Likely an instrumental one where the focus is on the instruments 100% I love creating interesting and tricky riffs with some sort of twist to it and I think that’s something that people may get a lot out of in future.
Before you go...
Check out Ro in action with his playthrough of the track.
There’s nothing better than finding a hidden gem, but when Lew Thomas got in touch, that gem found us. The first new artist of 2021, Lew has brought his super-clean country twang to JTC and we’re already looking forward to future packs.
But while we bask in the glory of Clean Country Soloing , we wondered why a lad from Derby in the UK has such a talent for the most USA of musical genres.
So to tell you more, here’s the man himself.
The Midlands isn’t exactly a hotbed for country, so how did you get into the style?
While studying for my degree I stumbled across Brad Paisley. Hearing those super-twangy, fast-paced, ear-bending country shreds opened up a whole new world of guitar, and led onto Brent Mason, Albert Lee, Johnny Hiland etc. and I’ve never looked back since! Definitely a far stretch for a Midlands lad!
How would you describe your playing?
I like to think of it as straight up 90’s country style guitar - with a hint of British Blues! I studied blues piano before guitar, and don’t think I’ve ever really shook it off!
What is the main takeaway from this release?
I’m hoping that this course inspires players to find that clean twangy tone that we don’t hear as much these days. From a technique perspective, there’s a lot of country-specific techniques, such as double-stops and bends that players will be able to steal and incorporate into their own playing.
Who are your main influences?
Most definitely Brent Mason and Brad Paisley, however I grew up listening to rock and southern rock, so guys like Jimmy Page, Allen Collins and Steve Gaines had a big influence on my overall musicianship growing up. There’s a few young pickers like Billy Strings and Daniel Donato that keep me inspired every day too!
Do you have a favourite JTC artist?
All the JTC artists blow my mind, but I’ve gotta say Andy Wood. Not just because of his country guitar, but because he’s an all-round monster of a musician! Have you heard that guy’s mandolin playing?! Jeez!
What other topics would you like to explore at JTC?
Southern rock would definitely be my go-to secondary topic. I think it’s a great style for rock guitarists looking to develop their country chops, and vice-versa for country guitarists looking to crank the gain!
2020 has been a challenge. Fires in Australia, floods in Indonesia, the passing of a guitar icon, and of course, Covid-19. But if you’re looking for a silver lining, the 2020 edition of JTC Jam of the Month is as good as they get.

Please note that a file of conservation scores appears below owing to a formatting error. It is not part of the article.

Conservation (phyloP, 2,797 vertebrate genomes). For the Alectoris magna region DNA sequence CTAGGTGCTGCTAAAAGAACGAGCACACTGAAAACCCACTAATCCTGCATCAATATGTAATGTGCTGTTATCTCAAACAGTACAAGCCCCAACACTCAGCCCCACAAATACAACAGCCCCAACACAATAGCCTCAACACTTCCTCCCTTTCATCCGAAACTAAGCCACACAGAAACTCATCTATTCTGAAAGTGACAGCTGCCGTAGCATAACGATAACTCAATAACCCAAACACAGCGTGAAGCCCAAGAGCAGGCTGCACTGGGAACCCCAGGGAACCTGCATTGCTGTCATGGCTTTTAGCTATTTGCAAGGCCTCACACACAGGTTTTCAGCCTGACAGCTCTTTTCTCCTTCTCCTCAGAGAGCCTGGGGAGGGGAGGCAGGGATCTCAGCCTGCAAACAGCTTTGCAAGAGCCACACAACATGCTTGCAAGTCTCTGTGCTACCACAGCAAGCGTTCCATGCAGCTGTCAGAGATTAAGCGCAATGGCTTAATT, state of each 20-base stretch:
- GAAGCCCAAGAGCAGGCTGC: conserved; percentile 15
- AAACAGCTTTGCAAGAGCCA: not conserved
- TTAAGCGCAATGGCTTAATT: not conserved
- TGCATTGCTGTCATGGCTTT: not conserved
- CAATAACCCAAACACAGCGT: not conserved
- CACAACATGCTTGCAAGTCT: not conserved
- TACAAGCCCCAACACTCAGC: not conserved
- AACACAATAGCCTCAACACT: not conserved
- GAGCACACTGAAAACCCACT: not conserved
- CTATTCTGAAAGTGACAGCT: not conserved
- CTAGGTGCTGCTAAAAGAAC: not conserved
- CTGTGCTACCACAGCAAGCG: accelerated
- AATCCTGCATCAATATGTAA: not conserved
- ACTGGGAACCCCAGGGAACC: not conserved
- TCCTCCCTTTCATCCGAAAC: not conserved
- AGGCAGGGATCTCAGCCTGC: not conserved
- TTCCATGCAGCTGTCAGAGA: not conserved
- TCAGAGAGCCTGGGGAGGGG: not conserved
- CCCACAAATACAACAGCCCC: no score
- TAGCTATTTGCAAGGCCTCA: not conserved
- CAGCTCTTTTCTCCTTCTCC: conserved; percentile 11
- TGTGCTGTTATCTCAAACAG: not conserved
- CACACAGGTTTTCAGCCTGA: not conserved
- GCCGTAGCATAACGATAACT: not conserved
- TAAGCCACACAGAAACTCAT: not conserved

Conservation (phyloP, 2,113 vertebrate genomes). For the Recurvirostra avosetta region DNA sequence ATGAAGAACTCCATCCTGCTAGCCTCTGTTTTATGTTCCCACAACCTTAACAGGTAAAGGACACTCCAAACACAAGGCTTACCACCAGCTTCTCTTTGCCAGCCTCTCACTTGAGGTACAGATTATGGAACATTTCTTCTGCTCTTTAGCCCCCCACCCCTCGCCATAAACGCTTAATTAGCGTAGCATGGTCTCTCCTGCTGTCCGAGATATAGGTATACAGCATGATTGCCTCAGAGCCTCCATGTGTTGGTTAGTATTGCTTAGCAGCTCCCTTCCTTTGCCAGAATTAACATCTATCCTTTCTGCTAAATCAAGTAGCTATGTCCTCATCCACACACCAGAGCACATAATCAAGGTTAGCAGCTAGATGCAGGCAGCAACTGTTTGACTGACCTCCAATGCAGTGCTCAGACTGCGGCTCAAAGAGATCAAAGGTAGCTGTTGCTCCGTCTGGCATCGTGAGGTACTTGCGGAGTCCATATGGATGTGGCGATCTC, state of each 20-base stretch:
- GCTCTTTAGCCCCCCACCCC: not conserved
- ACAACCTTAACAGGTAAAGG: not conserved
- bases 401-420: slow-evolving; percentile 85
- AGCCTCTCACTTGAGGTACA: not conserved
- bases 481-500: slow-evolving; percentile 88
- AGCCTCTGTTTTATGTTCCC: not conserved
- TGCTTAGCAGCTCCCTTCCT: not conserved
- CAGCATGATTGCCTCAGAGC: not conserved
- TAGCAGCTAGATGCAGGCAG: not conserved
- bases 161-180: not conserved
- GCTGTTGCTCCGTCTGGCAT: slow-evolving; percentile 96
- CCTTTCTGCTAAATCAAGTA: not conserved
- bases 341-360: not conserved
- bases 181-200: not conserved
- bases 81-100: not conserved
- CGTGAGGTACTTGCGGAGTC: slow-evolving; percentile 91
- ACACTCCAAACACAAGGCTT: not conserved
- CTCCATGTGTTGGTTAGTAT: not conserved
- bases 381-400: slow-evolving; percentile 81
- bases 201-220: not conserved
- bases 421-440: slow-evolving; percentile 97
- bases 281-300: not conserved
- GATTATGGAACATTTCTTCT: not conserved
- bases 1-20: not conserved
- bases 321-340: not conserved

Thousands of people, coming together under the banner of musical exploration and in the process creating a community that is vibrant, supportive and constantly growing.
But the time has come to crown a “champion” of that community and to find out who will win the fabled Ibanez AZ Prestige. So to explain how it’s all going to work, here’s a breakdown. But first...
A quick recap!
Since April, Ibanez have sponsored the JTC Jam of the Month, and have offered an AZ Prestige as a grand prize. So each month, we have given away a free backing, and each month our guest judge has chosen their favourite solo. Now, each monthly winner from April to November will battle it out to see who gets the guitar!
How will the final winner be chosen?
The winner will be selected through a combination of public vote and via our judging panel. For December, the guest judges are some of our most elite JTC pros and all Ibanez endorsees: Luca Mantovanelli, Nili Brosh, Brian Maillard, Ruben Wan and Igor Paspalj.
This is how the December final will work...
Each of the eight winners between April and November will be given until December the 18th to submit their solo directly to the team at JTC Guitar.
There are five backings to choose from, but they can only submit one solo. Once submitted this cannot be changed.
JTC will then release each solo one by one into the JTC Jam of the Month group, on the 23rd of December. Contestants will be free to post their solo to their own social channels only after this point.
Once all solos have been shared, we will open a poll within the group for people to vote on their favourite, between 24th and 29th December. The position in the poll denotes how many points that person gets. Example - Joe Blogs wins the public vote so gets 7 points. Joanna Blogs comes eight, they get 1 point.
Each judge will be asked to put the solos in order with the same point system in place.
The person with the most points wins an Ibanez AZ Prestige, and is crowned JTC Jam of the Month 2020 Champion!
The winner will be announced in early January 2021.
Is there a monthly prize for non finalists?
The JTC community is a beautiful thing. It’s ever growing and passionate, and we wouldn't be here without it. So as a special thanks, for December we are also offering all non finalists the chance to win a six month Premium Membership to JTC Guitar. If you are already a member, we will simply extend your membership for free! The monthly winner will also get JTC x Ibanez Picks.
How will the monthly winner be chosen?
To keep things simple, we will ask the judges to directly pick the best solo for December, with a simple majority needed to crown the winner.
How do I enter the monthly contest?
Download this month’s FREE pack featuring five highly jammable tracks.